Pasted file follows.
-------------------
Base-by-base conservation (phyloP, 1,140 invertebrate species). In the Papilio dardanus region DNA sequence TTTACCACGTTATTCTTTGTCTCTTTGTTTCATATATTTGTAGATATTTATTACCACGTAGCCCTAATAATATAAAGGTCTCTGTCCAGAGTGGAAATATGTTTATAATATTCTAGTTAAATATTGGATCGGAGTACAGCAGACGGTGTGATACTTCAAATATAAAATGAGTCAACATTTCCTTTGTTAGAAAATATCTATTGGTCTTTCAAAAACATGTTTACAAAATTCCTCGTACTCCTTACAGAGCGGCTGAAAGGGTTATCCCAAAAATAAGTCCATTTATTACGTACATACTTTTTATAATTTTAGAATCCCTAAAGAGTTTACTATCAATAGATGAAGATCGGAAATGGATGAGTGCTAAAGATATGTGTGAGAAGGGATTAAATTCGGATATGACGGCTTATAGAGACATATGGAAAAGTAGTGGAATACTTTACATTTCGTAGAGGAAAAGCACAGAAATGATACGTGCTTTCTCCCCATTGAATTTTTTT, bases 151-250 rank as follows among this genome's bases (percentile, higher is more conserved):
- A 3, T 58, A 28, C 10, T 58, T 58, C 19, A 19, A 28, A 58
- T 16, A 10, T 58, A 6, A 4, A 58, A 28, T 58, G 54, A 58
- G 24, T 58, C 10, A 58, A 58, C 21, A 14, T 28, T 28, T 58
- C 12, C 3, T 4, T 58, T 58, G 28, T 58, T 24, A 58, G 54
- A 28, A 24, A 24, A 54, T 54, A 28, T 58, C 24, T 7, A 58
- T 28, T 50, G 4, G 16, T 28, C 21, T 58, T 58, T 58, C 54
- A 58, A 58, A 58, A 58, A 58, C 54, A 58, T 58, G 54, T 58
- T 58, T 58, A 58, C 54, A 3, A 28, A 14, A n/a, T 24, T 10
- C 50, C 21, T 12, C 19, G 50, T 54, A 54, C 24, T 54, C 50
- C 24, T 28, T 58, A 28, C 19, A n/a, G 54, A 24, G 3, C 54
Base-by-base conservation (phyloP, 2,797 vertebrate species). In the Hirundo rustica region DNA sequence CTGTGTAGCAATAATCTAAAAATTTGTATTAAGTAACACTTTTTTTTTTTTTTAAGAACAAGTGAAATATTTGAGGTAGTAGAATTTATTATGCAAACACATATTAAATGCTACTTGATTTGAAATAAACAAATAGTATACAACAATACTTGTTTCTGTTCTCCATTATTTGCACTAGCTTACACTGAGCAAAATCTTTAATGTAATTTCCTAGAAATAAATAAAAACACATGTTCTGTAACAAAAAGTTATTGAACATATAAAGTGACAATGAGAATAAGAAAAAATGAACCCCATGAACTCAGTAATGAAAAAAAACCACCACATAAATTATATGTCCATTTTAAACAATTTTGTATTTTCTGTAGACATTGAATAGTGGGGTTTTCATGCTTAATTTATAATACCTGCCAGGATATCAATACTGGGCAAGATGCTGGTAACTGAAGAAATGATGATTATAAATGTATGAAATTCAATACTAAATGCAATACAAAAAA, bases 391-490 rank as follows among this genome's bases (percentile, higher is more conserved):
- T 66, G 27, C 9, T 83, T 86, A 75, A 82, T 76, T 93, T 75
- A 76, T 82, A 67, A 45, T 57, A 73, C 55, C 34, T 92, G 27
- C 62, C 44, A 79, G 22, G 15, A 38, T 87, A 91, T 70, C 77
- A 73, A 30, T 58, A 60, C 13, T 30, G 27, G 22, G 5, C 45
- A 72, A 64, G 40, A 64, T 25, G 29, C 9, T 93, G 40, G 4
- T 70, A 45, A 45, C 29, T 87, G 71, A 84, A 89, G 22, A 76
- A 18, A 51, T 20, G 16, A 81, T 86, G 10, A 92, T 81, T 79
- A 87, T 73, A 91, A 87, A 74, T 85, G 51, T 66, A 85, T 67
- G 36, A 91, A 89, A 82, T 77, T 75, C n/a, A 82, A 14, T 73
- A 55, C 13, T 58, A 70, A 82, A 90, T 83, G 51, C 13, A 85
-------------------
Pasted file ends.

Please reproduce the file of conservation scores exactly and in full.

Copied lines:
Base-by-base conservation (phyloP, 1,140 invertebrate species). In the Papilio dardanus region DNA sequence TTTACCACGTTATTCTTTGTCTCTTTGTTTCATATATTTGTAGATATTTATTACCACGTAGCCCTAATAATATAAAGGTCTCTGTCCAGAGTGGAAATATGTTTATAATATTCTAGTTAAATATTGGATCGGAGTACAGCAGACGGTGTGATACTTCAAATATAAAATGAGTCAACATTTCCTTTGTTAGAAAATATCTATTGGTCTTTCAAAAACATGTTTACAAAATTCCTCGTACTCCTTACAGAGCGGCTGAAAGGGTTATCCCAAAAATAAGTCCATTTATTACGTACATACTTTTTATAATTTTAGAATCCCTAAAGAGTTTACTATCAATAGATGAAGATCGGAAATGGATGAGTGCTAAAGATATGTGTGAGAAGGGATTAAATTCGGATATGACGGCTTATAGAGACATATGGAAAAGTAGTGGAATACTTTACATTTCGTAGAGGAAAAGCACAGAAATGATACGTGCTTTCTCCCCATTGAATTTTTTT, bases 151-250 rank as follows among this genome's bases (percentile, higher is more conserved):
- A 3, T 58, A 28, C 10, T 58, T 58, C 19, A 19, A 28, A 58
- T 16, A 10, T 58, A 6, A 4, A 58, A 28, T 58, G 54, A 58
- G 24, T 58, C 10, A 58, A 58, C 21, A 14, T 28, T 28, T 58
- C 12, C 3, T 4, T 58, T 58, G 28, T 58, T 24, A 58, G 54
- A 28, A 24, A 24, A 54, T 54, A 28, T 58, C 24, T 7, A 58
- T 28, T 50, G 4, G 16, T 28, C 21, T 58, T 58, T 58, C 54
- A 58, A 58, A 58, A 58, A 58, C 54, A 58, T 58, G 54, T 58
- T 58, T 58, A 58, C 54, A 3, A 28, A 14, A n/a, T 24, T 10
- C 50, C 21, T 12, C 19, G 50, T 54, A 54, C 24, T 54, C 50
- C 24, T 28, T 58, A 28, C 19, A n/a, G 54, A 24, G 3, C 54
Base-by-base conservation (phyloP, 2,797 vertebrate species). In the Hirundo rustica region DNA sequence CTGTGTAGCAATAATCTAAAAATTTGTATTAAGTAACACTTTTTTTTTTTTTTAAGAACAAGTGAAATATTTGAGGTAGTAGAATTTATTATGCAAACACATATTAAATGCTACTTGATTTGAAATAAACAAATAGTATACAACAATACTTGTTTCTGTTCTCCATTATTTGCACTAGCTTACACTGAGCAAAATCTTTAATGTAATTTCCTAGAAATAAATAAAAACACATGTTCTGTAACAAAAAGTTATTGAACATATAAAGTGACAATGAGAATAAGAAAAAATGAACCCCATGAACTCAGTAATGAAAAAAAACCACCACATAAATTATATGTCCATTTTAAACAATTTTGTATTTTCTGTAGACATTGAATAGTGGGGTTTTCATGCTTAATTTATAATACCTGCCAGGATATCAATACTGGGCAAGATGCTGGTAACTGAAGAAATGATGATTATAAATGTATGAAATTCAATACTAAATGCAATACAAAAAA, bases 391-490 rank as follows among this genome's bases (percentile, higher is more conserved):
- T 66, G 27, C 9, T 83, T 86, A 75, A 82, T 76, T 93, T 75
- A 76, T 82, A 67, A 45, T 57, A 73, C 55, C 34, T 92, G 27
- C 62, C 44, A 79, G 22, G 15, A 38, T 87, A 91, T 70, C 77
- A 73, A 30, T 58, A 60, C 13, T 30, G 27, G 22, G 5, C 45
- A 72, A 64, G 40, A 64, T 25, G 29, C 9, T 93, G 40, G 4
- T 70, A 45, A 45, C 29, T 87, G 71, A 84, A 89, G 22, A 76
- A 18, A 51, T 20, G 16, A 81, T 86, G 10, A 92, T 81, T 79
- A 87, T 73, A 91, A 87, A 74, T 85, G 51, T 66, A 85, T 67
- G 36, A 91, A 89, A 82, T 77, T 75, C n/a, A 82, A 14, T 73
- A 55, C 13, T 58, A 70, A 82, A 90, T 83, G 51, C 13, A 85